Nov 08 They Got A Name For The Winners In The World

By Peggy Shinn | Nov. 08, 2012, 4 p.m. (ET)
Aja Evans about to bobsled

If bobsled doesn’t work out for Aja Evans, the 24-year-old former track athlete could probably make it as a wide receiver. If the NFL would have her.

Aja (pronounced “Asia,” after the 1977 Steely Dan album and song) is the younger sister of Fred Evans, a 6’4” 305-pound defensive tackle for the Minnesota Vikings. But in Lake Placid, she’s the standout rookie on the U.S. bobsled team this year and is a strong candidate to make the 2014 U.S. Olympic Team. So chances are good that bobsled will work out.

A 2010 graduate of the University of Illinois and NCAA five-time All-American in shot put, Aja decided to give bobsled a go in March 2012. After almost a two-year break from track, she missed being an athlete. And in the middle of the night last March, bobsled popped into her head.

Her track coach had mentioned bobsled to her during the 2010 Olympic Winter Games. He was watching the bobsled heats on TV and learned that the combine test for making the U.S. bobsled team — timed sprints, broad jump, shot toss, and squats — were similar to the events that the track team used to gauge fitness.

“You could kill it,” he told Aja.

But Aja, who competed at the 2008 U.S. Olympic Trials in track & field, was focused on shot put at the time, not a sport done on an icy track in a far-off land. She forgot about bobsled. Until that night seven months ago.

When she woke up, she looked up bobsled’s combine test. Sprints: 60 meters in 7.5 seconds, check. Broad jump: 3 meters, check. Shot toss: 15 meters, check (she set Illinois’s outdoor school record at 17.03 meters). Squats: 130 kilograms (286.6 lbs), check.

“You know, I think I can do this,” she thought.

Aja walked into work at EFT Sports Performance outside Chicago and over lunch asked the facility’s founder, Elias Karras, what he thought. “Sure!” he responded. Training in the mornings and working in the afternoons, she could be ready in time for a July tryout, he said.

So Aja began working out with her brother, who’s five years older, and other NFL players, like Bears cornerback Tim Jennings and running back Matt Forte.

“That was my training group, all NFL players and me,” said Aja by phone a few days after she was named to the 2012 U.S. bobsled team.

Working out with them, she picked up a few pointers. “My brother helped me stay focused,” she said. “They have no room for excuses. You have to put in that work, but they make the environment really fun at the same time. It’s like a family environment, like training around all your brothers.”

Aja showed them a few tricks as well. Like how to box jump.

“They couldn’t touch me in the box jumps,” she said, with quiet pride. “I’m really explosive. I have powerful legs, so on the dynamic days and the lower lift days, I was really able to keep up with them pound for pound.”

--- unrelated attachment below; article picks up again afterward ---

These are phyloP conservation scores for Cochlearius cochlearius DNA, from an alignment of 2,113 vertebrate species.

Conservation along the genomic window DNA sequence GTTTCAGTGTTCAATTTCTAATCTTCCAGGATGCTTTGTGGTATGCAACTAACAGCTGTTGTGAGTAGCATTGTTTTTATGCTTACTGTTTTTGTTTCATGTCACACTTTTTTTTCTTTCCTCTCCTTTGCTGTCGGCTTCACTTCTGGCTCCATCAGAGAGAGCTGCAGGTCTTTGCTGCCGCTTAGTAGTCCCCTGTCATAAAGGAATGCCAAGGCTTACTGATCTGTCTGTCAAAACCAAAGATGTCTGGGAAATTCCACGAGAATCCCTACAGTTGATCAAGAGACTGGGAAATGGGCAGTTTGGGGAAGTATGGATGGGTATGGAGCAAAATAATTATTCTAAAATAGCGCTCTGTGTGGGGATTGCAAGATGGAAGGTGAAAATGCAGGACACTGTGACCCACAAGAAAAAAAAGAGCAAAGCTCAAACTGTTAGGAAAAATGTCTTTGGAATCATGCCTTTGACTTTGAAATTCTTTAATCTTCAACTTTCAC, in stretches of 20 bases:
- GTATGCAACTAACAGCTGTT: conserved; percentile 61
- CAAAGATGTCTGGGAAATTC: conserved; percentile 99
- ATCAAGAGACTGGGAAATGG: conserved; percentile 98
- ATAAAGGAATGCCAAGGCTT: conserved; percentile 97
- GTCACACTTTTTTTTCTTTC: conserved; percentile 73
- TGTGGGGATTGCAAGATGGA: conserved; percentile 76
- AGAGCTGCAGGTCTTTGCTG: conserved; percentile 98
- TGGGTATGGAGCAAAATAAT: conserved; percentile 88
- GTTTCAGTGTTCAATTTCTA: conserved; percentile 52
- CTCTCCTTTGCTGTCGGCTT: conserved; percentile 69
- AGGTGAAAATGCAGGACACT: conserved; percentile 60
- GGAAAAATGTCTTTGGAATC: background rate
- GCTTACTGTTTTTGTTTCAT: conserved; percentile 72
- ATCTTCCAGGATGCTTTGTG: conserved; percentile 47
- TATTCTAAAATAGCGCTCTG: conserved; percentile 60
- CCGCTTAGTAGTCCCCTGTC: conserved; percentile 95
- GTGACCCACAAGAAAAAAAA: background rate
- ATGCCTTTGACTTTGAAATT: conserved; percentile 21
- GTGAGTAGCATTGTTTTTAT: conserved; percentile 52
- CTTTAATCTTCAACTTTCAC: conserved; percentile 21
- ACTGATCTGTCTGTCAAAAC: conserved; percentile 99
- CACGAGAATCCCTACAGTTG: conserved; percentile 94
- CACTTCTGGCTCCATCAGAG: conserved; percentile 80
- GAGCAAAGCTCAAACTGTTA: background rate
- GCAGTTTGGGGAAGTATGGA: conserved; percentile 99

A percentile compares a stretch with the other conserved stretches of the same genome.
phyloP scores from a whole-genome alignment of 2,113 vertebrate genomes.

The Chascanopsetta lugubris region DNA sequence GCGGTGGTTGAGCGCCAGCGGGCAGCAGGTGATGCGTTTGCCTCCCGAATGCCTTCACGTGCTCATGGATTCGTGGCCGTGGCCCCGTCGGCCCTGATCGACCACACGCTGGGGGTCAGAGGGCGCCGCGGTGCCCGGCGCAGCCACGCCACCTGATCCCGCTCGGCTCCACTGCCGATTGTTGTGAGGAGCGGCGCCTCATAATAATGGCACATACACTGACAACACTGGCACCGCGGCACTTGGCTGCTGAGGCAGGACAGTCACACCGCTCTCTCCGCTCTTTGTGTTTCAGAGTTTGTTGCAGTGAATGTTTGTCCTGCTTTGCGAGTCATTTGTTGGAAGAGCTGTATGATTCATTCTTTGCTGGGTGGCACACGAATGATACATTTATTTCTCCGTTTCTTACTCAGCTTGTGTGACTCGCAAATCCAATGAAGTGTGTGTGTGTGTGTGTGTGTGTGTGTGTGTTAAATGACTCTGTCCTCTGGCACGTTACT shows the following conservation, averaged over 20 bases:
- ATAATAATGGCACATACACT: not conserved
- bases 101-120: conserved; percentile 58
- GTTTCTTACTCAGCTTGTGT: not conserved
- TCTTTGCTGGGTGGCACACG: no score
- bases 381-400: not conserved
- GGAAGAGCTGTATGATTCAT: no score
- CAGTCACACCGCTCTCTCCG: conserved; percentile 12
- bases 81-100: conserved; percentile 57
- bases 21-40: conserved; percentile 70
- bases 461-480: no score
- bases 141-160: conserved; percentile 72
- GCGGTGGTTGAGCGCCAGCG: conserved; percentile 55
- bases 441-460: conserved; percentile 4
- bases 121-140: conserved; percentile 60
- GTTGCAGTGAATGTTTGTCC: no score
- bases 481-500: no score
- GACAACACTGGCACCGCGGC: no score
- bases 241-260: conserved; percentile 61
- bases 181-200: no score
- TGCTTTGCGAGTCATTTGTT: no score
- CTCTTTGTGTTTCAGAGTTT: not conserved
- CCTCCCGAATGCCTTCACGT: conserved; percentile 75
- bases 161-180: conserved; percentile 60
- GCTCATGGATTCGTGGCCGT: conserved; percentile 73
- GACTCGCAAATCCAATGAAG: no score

Check out her seated box jump.  Seated in a chair on the floor, she can leap straight up four feet and land on her feet on top of a box.

Asked if she had ever beaten her brother Fred before, she laughed, then said yes. Years ago, in an impromptu sibling race down the street, she was beating him. As he tried to surge by his little sister, his pants split, ending his bid for sibling dominance. At least on that day.

In July 2012 at the combine test in Lake Placid, Aja squatted more than 130 kilograms in warm-up. She had no idea that this was the maximum amount needed to score a perfect 100. In the broad jump, she out-jumped the “perfect” 3 meters. In the shot toss, she threw farther than a perfect 15 meters. She only missed six points (out of 800) in the sprint when she triggered the clock before the official start.

So it was no surprise when she won the U.S. Bobsled Push Championships in early October, beating last year’s push champion Katie Eberling. Three weeks later, Aja and Jamie Greubel broke the Lake Placid bobsled track’s start record during selection races. She helped get their two-woman bobsled up to speed faster than summer Olympians Tianna Madison and Lolo Jones could power their sleds off the start.

It was only her third day sprinting on ice. Aja wasn’t even fully comfortable careening down the track yet. But the track record erased any doubts about whether or not bobsled was for her or not.

“After that, I became hungry for the sport,” she said. “I was ready to get back out there and keep working at it.”

Now she wants her brother to experience bobsledding.

“He’s so competitive, he’s crazy,” said Aja, as only a sister could. “He’ll definitely want to try it. I just don’t know if he’ll fit!”

Peggy Shinn is a freelance contributor for TeamUSA.org. This story was not subject to the approval of the United States Olympic Committee or any National Governing Bodies.

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